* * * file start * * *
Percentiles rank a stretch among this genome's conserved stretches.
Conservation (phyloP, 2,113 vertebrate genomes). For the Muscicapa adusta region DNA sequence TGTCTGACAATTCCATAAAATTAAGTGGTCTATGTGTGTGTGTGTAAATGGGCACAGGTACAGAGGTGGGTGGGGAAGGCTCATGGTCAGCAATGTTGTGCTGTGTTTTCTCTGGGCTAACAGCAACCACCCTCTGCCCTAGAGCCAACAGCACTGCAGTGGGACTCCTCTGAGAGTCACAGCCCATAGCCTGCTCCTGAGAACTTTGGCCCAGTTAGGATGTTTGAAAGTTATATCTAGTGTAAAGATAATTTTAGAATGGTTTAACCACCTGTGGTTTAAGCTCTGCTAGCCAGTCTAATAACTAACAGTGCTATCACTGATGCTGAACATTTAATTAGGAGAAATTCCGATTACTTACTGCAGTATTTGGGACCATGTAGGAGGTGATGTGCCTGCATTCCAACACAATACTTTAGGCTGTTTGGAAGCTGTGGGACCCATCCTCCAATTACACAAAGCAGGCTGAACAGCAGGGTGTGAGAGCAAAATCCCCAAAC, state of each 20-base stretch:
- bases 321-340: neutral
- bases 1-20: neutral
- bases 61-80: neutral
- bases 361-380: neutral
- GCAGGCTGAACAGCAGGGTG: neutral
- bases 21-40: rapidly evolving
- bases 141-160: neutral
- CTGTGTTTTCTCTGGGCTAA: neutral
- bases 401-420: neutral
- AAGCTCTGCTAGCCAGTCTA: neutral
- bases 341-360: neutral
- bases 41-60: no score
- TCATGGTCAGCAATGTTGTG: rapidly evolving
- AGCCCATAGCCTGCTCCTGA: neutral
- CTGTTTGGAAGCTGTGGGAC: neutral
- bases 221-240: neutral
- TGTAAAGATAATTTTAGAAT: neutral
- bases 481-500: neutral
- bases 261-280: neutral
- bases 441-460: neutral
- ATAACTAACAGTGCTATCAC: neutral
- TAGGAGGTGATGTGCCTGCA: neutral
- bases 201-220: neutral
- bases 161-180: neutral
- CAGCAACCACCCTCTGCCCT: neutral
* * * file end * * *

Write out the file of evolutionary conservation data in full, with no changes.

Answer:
Percentiles rank a stretch among this genome's conserved stretches.
Conservation (phyloP, 2,113 vertebrate genomes). For the Muscicapa adusta region DNA sequence TGTCTGACAATTCCATAAAATTAAGTGGTCTATGTGTGTGTGTGTAAATGGGCACAGGTACAGAGGTGGGTGGGGAAGGCTCATGGTCAGCAATGTTGTGCTGTGTTTTCTCTGGGCTAACAGCAACCACCCTCTGCCCTAGAGCCAACAGCACTGCAGTGGGACTCCTCTGAGAGTCACAGCCCATAGCCTGCTCCTGAGAACTTTGGCCCAGTTAGGATGTTTGAAAGTTATATCTAGTGTAAAGATAATTTTAGAATGGTTTAACCACCTGTGGTTTAAGCTCTGCTAGCCAGTCTAATAACTAACAGTGCTATCACTGATGCTGAACATTTAATTAGGAGAAATTCCGATTACTTACTGCAGTATTTGGGACCATGTAGGAGGTGATGTGCCTGCATTCCAACACAATACTTTAGGCTGTTTGGAAGCTGTGGGACCCATCCTCCAATTACACAAAGCAGGCTGAACAGCAGGGTGTGAGAGCAAAATCCCCAAAC, state of each 20-base stretch:
- bases 321-340: neutral
- bases 1-20: neutral
- bases 61-80: neutral
- bases 361-380: neutral
- GCAGGCTGAACAGCAGGGTG: neutral
- bases 21-40: rapidly evolving
- bases 141-160: neutral
- CTGTGTTTTCTCTGGGCTAA: neutral
- bases 401-420: neutral
- AAGCTCTGCTAGCCAGTCTA: neutral
- bases 341-360: neutral
- bases 41-60: no score
- TCATGGTCAGCAATGTTGTG: rapidly evolving
- AGCCCATAGCCTGCTCCTGA: neutral
- CTGTTTGGAAGCTGTGGGAC: neutral
- bases 221-240: neutral
- TGTAAAGATAATTTTAGAAT: neutral
- bases 481-500: neutral
- bases 261-280: neutral
- bases 441-460: neutral
- ATAACTAACAGTGCTATCAC: neutral
- TAGGAGGTGATGTGCCTGCA: neutral
- bases 201-220: neutral
- bases 161-180: neutral
- CAGCAACCACCCTCTGCCCT: neutral